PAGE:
The operators of a Norfolk Southern train carrying hazardous chemicals near East Palestine, Ohio, earlier this month tried to stop the train after a wheel bearing overheated to a dangerous degree, the National Transportation Safety Board said.
But by the time an alarm rang to alert the crew of the danger, the bearing was already so compromised that it failed as the train was still coming to a stop, officials said — a revelation that raised questions about whether Norfolk Southern's safety sensors and procedures were sufficient to prevent a catastrophic failure.
"Roller bearings fail. But it's absolutely critical for problems to be identified and addressed early so these aren't run until failure," said NTSB Chair Jennifer Homendy at a Thursday press conference.
A preliminary report released by the NTSB Thursday stopped short of declaring a conclusive cause of the derailment. But the report, along with additional details shared by officials, together offered the most detailed explanation yet of what may have sent the train off the tracks.
Norfolk Southern train 32N, a 149-car, 9,000-foot-long train traveling east along the railroad's Fort Wayne Line across Ohio, derailed near East Palestine just before 9 p.m. on Friday, Feb. 3.
As the train approached East Palestine, a wheel bearing on its 23rd railcar rapidly overheated, its temperature soaring to more than 250 degrees Fahrenheit above the ambient outdoor temperature of 10 degrees.
The overheating triggered an alarm, which caused the train's engineer to immediately apply the brakes to bring the train to the stop. An automatic emergency braking system also came into effect.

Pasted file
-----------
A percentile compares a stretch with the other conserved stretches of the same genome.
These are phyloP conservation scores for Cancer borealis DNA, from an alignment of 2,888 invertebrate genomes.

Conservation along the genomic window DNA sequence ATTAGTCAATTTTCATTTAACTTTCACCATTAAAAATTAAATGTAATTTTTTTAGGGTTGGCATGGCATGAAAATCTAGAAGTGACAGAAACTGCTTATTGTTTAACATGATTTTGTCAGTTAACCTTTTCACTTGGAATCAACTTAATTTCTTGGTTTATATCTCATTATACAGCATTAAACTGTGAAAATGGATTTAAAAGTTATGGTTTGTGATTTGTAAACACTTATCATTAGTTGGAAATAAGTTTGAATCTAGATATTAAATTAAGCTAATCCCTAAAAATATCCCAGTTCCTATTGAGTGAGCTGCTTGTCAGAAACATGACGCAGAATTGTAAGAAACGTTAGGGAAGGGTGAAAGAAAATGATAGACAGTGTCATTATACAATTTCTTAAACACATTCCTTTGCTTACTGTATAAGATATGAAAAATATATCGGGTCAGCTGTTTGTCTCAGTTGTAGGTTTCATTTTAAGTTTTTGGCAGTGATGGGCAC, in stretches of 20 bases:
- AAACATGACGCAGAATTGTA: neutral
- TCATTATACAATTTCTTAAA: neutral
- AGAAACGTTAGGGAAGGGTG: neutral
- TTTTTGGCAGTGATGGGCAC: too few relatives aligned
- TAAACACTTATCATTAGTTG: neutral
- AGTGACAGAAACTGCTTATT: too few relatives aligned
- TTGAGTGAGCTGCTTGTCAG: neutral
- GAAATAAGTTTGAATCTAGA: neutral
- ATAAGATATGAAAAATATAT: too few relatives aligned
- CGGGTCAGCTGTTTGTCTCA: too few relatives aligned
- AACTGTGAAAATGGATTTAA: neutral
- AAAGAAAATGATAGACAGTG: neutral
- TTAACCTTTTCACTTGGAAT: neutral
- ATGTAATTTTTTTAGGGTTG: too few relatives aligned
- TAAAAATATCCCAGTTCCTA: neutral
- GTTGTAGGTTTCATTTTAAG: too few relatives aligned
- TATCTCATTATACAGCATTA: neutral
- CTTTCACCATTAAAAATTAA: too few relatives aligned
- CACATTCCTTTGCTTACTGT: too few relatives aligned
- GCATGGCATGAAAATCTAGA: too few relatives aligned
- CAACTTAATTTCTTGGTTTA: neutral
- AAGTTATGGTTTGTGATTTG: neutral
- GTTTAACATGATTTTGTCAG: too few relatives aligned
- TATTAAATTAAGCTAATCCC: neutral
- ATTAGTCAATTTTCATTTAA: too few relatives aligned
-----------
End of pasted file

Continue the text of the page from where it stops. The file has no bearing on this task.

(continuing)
But when the three-person crew exited the train to inspect the bearing, they saw fire and smoke, an indicator of a possible derailment, the report said. Ultimately, 38 cars derailed, 11 of which carried toxic chemicals.
Trackside detectors saw temperatures spiking in a wheel bearing
Cited in the NTSB's report was data collected by Norfolk Southern defect detectors, devices built along railroad lines with sensors that detect and report problems with signals and axles as trains pass by.
Three such sensors, also called hot-box detectors, were located along 30 miles of track near East Palestine. They recorded increasing temperatures in the suspect wheel bearing, investigators said.
The first detector recorded a temperature of 38 degrees Fahrenheit above the ambient temperature, the report said.
By the time the train reached the second detector 11 miles later, the bearing had reached 103 degrees above the ambient temperature.
The third and final detector, located 19 miles later just east of East Palestine, recorded such a high temperature — 253 degrees Fahrenheit above ambient temperature — that the train's crew was alerted to stop the train and inspect the bearing in accordance with Norfolk Southern safety guidelines, the NTSB report said.
Only the third reading was high enough to trigger an alarm, according to the report.
On hearing the alarm, the engineer "responded immediately" to begin bringing the train to a stop, Homendy said, but as the train decelerated, the wheel bearing failed.